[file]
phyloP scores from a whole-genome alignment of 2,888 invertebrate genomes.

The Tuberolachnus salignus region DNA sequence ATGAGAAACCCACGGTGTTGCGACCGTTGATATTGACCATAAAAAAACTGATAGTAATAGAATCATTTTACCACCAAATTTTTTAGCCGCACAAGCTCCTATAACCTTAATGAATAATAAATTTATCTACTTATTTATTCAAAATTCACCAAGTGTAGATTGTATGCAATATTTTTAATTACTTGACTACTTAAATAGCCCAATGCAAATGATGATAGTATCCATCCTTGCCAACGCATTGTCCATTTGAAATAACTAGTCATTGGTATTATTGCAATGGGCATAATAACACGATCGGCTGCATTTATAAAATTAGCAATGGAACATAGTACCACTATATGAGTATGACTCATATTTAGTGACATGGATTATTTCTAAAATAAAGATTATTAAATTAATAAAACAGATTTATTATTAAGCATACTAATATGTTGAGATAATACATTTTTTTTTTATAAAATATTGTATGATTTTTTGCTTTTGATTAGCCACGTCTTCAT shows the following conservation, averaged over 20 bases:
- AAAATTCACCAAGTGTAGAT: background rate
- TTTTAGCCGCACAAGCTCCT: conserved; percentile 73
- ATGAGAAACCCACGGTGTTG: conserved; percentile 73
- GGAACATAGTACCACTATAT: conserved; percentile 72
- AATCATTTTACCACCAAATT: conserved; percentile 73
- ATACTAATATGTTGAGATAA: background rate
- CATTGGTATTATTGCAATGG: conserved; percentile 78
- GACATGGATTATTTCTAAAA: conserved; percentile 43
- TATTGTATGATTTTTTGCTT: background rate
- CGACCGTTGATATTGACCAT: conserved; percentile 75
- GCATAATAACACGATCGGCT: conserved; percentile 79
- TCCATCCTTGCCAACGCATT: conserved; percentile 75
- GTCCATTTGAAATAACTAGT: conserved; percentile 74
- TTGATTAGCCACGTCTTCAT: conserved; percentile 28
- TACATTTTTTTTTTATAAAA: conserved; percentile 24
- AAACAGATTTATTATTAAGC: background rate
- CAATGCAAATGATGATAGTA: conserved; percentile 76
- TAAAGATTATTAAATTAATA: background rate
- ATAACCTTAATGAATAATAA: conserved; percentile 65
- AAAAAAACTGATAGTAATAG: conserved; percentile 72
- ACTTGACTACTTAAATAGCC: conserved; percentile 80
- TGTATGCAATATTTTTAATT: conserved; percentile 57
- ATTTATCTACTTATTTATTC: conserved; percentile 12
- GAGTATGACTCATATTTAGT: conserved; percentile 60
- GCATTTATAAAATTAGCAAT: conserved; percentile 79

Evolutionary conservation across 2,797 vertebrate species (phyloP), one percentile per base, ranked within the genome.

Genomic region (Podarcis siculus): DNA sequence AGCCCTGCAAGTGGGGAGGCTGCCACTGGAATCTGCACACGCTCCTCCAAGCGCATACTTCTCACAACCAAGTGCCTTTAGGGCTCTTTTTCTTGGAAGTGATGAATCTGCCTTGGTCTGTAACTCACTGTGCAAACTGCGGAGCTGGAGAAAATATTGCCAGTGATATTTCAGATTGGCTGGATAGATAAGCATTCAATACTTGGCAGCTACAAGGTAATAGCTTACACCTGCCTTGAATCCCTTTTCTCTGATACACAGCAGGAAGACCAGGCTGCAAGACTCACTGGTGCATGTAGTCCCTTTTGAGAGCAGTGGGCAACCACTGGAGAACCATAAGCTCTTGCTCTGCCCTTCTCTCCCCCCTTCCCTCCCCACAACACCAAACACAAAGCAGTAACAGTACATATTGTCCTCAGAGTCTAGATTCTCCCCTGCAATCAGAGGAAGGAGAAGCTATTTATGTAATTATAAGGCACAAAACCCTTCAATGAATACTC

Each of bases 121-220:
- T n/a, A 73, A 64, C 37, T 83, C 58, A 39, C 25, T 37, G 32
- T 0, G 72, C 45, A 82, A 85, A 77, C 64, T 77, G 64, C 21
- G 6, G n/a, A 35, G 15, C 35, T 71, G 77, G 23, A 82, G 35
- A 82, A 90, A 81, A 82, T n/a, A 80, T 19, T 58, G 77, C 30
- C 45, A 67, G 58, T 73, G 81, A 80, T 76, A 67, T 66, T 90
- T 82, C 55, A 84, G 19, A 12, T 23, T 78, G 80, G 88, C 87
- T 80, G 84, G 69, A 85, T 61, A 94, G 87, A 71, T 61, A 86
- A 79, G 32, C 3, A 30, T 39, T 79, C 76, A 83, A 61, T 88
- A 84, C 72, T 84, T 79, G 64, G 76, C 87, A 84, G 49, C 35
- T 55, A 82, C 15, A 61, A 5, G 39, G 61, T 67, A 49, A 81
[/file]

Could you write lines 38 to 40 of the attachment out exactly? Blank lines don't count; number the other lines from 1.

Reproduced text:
- A 79, G 32, C 3, A 30, T 39, T 79, C 76, A 83, A 61, T 88
- A 84, C 72, T 84, T 79, G 64, G 76, C 87, A 84, G 49, C 35
- T 55, A 82, C 15, A 61, A 5, G 39, G 61, T 67, A 49, A 81